Good luck
    It is a nightmare to be a landlord.

  3. Hello Mandy, I am sorry, I to have had almost the same experience last year with Feral Tenants trashing my house, it has cost me $20,000 plus a years loss of rent to put right!
    The process sucks and they are basically a waist of time.
    This bloody tenant loving socialistic Government is just making it worse!
    I am selling as I can’t be bothers or afford to play tenant roulette anymore.

  4. It is absolutely shameful that the system rewards disgraceful tenants by allowing their behaviour to continue whilst the owner and person responsible to the banks suck the kumara. Govt needs to enect law to toughen up on bad tenants.

  5. Shocking that tenants can ruin your property and owe you thousands of dollars in rent and still control access to the property. The system is crazy people who really need a home who would have paid the rent could have been living her. Nanny states go ne mad

  6. This situation is absolutely ridiculous and bordering on criminal, but sadly not uncommon.
    As Mom and pop landlords for over 20 years who currently have 3 rentals this has happened to us 4 times now and despite eventually winning each claim at the tribunal after long and frustrating delays we only ever recovered a small portion of one of those claims at the rate of $10 p/month.
    The really stupid thing about it all is the current administration is planning to make it even more difficult to get rid of troublesome tenants which in the end will only make the current rental shortage worse as more landlords sell up.

  7. Well this poor landlady is being sold up the river by the inflexibility of bureaucracy . . . and I’m not a landlord or property owner, but a tenant myself. Absolutely appalling in my opinion.

  8. This is a terrible situation. We are landlords so understand. The way things are going there will be more and more homeless as all rights are taken away from us. There are many good landlords who are now going to change their investment thinking due to the governments heavy handedness. Have the ones making these laws ever been a landlord.

  9. What q tragic and heart breaking scenario for this landlord. Unfortunately this seems to be the way things are going _ All rights to the tenants. Renting/ landlordism is becoming so high risk with this present Government and it seems as though there is worse to come.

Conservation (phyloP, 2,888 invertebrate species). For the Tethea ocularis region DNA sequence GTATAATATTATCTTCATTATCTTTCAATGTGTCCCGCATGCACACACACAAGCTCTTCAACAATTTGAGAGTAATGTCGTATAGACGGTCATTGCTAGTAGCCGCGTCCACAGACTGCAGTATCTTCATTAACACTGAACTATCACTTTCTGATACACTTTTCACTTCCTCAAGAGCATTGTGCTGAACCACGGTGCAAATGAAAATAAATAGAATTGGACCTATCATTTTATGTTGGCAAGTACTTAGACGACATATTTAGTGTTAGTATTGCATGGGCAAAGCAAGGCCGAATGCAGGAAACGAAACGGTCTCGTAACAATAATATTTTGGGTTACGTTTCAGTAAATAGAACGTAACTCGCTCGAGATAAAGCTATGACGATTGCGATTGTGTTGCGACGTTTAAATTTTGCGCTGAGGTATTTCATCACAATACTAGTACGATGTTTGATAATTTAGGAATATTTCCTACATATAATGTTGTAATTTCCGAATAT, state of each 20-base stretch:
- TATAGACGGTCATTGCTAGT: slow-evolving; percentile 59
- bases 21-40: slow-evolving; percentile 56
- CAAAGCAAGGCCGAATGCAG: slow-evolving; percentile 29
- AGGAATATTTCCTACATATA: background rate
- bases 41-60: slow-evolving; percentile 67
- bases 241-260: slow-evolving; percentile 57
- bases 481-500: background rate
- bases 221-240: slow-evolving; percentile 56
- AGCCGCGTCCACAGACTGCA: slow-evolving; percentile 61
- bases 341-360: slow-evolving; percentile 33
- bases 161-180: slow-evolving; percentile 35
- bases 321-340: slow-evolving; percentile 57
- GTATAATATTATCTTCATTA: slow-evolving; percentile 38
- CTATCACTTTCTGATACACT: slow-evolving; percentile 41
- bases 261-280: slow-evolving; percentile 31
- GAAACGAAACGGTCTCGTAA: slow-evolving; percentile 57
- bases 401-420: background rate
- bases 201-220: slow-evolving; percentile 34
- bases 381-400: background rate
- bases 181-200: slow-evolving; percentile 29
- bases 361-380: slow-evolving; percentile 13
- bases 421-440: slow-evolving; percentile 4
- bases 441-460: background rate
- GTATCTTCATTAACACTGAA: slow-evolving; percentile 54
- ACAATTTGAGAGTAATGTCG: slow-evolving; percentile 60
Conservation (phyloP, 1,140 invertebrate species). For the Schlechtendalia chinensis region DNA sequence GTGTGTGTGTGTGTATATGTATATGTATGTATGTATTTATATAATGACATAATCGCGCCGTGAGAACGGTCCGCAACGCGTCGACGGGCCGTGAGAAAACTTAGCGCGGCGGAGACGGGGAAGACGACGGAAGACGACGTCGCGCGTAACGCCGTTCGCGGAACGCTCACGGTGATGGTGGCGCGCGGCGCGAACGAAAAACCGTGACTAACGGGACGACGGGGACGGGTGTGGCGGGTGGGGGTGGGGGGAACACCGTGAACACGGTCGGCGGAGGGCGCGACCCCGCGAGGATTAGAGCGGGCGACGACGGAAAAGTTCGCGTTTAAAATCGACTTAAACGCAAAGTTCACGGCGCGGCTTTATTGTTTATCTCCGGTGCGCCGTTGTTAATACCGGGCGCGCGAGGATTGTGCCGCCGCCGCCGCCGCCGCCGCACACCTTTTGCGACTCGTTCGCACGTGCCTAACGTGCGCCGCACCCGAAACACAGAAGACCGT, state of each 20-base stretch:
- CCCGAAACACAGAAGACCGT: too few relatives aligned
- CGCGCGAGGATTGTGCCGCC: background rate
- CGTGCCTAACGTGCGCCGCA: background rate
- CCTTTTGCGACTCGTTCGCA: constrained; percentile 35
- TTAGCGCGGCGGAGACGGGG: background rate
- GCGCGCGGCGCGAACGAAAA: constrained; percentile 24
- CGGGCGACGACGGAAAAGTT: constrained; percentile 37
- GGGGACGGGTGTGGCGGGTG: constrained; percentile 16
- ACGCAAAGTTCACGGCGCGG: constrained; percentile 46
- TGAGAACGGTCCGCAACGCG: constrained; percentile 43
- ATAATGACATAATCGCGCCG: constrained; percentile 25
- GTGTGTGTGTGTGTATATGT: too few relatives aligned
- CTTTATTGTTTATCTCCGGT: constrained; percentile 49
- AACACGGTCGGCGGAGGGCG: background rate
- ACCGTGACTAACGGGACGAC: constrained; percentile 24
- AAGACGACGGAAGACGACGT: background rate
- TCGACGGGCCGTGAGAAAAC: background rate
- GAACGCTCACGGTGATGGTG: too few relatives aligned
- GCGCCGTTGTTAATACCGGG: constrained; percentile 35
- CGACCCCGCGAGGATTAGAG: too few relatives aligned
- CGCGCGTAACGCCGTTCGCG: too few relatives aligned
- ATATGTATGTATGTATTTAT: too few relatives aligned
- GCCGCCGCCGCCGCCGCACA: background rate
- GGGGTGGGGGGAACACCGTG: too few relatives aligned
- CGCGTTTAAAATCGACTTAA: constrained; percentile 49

10. This current tenancy law and all aspects surrounding it is an ass and a arse. All is loaded against the Land owners, Landlord and you have creaton after creaton taken advantage of loopholes and getting away with what is daylight robbery and fraud and is destroying good honest upstanding citizens lively hood all sanctioned by the cronies of Government and the outdated & dysfunctional tribunal. Shame on them for flouting the regulations they want everyone else to abide by but can’t adhere to themselves because of outright incompetence.

  11. What can family investors expect with a socialist government forcing by legislative decree private investors to become an arm of Housing New Zealand. After 45 years in the rental business oue family is glad to be out of it…now Chris Faafoi can get on with it

  12. The law is not helping landlords at all, I have my rented property as a retirement fund, but are seruiosly considering selling it, it is not worth the heart ache having to deal with tenants an seeing your property slowly bring destroyed .

  13. If this lady is not allowed on the property why was her and her partner there last night and where is the supposed caravan she is living in situated as this is not true and if she is so broke why is she driving such flash vehicles.
    Sorry I hate stories which do not add up.

  14. We had a similar experience, New house, rented out the bottom section. Now the tenants are taking us to the Tribunal next month. We also chose them on their honesty etc, felt sorry for them,. They were only alow one car parking space but ended up parking 3 cars.We gave them the required 90 days notice that we won’t be renewing their contract yet they gave us 3 days notice. The new laws are going to protect the tenants even more. They can do whatever they want to in your rental etc. What rights do you have as a landlord?

  15. That is really terrible. Use bad people get to make a joke of a hard working lady. If the tenancy side with tenants the tenancy should fit the bill.

  16. Yes this is a typical scenario which is ridiculious bureaucracy gone mad ..and will increase more if current rules are changed and the tensncy tribunal doesnt get its act together and employ more people ..goverment are trying to make this a business for low grade judicial workers ..it is going to end up like Immigration NZ ..